The Swiss Times - Swiss News in English

People’s Party adopts ‘no’ position on the energy decree

The Swiss People's Party (SVP) has issued a "no" vote on the energy decree. In doing so, it is leaving its own Federal Council out in the cold. The bill will be put to the vote on June 9.

At the SVP delegates' meeting in Langenthal BE, SVP Federal Councillor Albert Rösti campaigned for the legislative package. An electricity shortage is still a major risk for the country. It is important that Switzerland is able to increase its electricity production, as this is the only way the country can strengthen its sovereignty, said Rösti.

He promised the skeptics in his own ranks that the law would not allow Switzerland to be paved over with wind and solar power plants. Zones would be created where such an expansion would be possible.

However, if the law is rejected, applications for such facilities could be submitted anywhere. The law is therefore also channeling. Furthermore, projects could only be realized if the affected municipalities agreed, Rösti emphasized. The law enables investments, for example as part of the Solar Express in the Alpine region.

Many systems and costs for little electricity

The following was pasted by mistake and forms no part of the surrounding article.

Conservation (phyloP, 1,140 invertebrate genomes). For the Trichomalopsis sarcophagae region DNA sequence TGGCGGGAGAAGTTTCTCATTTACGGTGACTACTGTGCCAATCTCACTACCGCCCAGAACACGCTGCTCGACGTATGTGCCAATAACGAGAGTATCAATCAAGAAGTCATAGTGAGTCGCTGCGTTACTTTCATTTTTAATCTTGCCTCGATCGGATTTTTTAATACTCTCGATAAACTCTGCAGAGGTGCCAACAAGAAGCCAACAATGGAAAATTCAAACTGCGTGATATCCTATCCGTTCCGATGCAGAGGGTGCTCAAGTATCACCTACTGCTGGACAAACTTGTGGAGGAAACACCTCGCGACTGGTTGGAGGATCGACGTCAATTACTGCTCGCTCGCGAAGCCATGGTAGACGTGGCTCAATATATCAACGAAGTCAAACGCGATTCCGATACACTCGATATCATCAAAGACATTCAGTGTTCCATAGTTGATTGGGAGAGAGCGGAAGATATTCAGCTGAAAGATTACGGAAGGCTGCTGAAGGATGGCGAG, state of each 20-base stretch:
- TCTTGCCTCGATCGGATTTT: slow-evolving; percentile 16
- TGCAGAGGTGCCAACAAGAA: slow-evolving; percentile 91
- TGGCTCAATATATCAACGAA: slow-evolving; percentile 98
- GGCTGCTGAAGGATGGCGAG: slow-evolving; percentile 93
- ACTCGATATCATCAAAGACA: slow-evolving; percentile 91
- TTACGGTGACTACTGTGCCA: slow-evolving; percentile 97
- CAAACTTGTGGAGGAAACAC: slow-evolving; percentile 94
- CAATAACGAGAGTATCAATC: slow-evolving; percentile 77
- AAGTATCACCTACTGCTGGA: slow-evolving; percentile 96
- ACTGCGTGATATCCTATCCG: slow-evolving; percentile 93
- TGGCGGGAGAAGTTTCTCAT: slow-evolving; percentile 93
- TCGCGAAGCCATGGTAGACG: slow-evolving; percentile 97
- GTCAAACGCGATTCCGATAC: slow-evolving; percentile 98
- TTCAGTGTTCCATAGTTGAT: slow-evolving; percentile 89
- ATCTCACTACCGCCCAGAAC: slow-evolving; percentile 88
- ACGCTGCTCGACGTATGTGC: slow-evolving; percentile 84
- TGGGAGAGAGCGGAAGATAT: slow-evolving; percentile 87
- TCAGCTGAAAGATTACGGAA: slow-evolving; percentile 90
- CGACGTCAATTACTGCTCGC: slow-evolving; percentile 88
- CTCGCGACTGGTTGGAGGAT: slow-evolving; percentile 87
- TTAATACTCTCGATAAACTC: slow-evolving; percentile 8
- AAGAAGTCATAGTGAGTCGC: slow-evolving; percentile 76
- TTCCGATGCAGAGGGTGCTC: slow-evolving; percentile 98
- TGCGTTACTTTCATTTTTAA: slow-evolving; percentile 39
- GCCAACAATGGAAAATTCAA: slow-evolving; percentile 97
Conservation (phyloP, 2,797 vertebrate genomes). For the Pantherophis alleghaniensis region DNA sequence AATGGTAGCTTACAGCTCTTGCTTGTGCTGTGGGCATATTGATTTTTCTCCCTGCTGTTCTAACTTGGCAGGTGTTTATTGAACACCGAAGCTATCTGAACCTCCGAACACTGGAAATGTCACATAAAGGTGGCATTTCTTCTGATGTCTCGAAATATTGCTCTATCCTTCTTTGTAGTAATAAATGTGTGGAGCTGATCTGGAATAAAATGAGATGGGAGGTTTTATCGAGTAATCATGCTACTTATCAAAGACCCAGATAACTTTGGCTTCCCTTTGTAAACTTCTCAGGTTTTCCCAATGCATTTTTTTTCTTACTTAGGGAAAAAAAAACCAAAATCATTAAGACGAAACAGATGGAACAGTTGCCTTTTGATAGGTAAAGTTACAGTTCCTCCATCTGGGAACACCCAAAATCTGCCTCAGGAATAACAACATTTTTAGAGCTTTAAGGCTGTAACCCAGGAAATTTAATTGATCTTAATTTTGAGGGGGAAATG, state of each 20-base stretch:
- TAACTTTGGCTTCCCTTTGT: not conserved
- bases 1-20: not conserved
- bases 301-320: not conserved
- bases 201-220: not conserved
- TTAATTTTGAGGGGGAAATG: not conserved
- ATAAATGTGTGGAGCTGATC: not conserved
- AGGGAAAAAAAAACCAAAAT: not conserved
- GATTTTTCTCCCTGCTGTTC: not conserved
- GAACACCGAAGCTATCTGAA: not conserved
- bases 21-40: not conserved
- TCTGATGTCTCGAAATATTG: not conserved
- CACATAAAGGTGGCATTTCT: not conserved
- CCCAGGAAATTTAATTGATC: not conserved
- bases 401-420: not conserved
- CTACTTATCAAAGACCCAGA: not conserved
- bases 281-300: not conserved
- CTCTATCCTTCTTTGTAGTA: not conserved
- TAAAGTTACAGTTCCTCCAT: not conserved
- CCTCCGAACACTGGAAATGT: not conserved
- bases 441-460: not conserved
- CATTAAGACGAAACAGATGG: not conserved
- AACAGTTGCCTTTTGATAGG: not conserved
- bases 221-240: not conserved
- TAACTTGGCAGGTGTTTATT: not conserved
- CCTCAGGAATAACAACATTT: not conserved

Solar and wind power do not provide a secure power supply, countered National Councillor and Deputy Party President Magdalena Martullo-Blocher. It is not just a few wind turbines and solar plants. Rather, 9,000 wind turbines and solar plants with an area five times the size of Lake Zurich are needed.

"Lots of wind turbines and solar panels for little electricity," was Martullo-Blocher's conclusion. She was firmly against the bill.

Numerous critics and supporters of the bill expressed their views in a lively debate. SVP Federal Councillor Guy Parmelin, for example, emphasized that the law was the only alternative to reduce dependence on foreign countries and the risk of an electricity shortage.

Many critics feared a disfigurement of the landscape and a loss of municipal autonomy. The populous cities would do very little for electricity production. Once again, this is mainly happening in the countryside, said Zurich cantonal councillor Domenik Ledergerber. "I don't want my home to be ruined for this", he said.

"If we say no, we won't simply build a new nuclear power plant tomorrow," said former Bernese National Councillor Adrian Amstutz. In the meantime, measures such as those provided for in the energy decree are needed.

The party leadership had recommended that the delegates vote against. Numerous members of the Federal Assembly campaigned for a Yes vote. In the end, however, the delegates voted clearly against with 242 votes in favor, 149 against and six abstentions. A motion to abstain from voting had previously been defeated.


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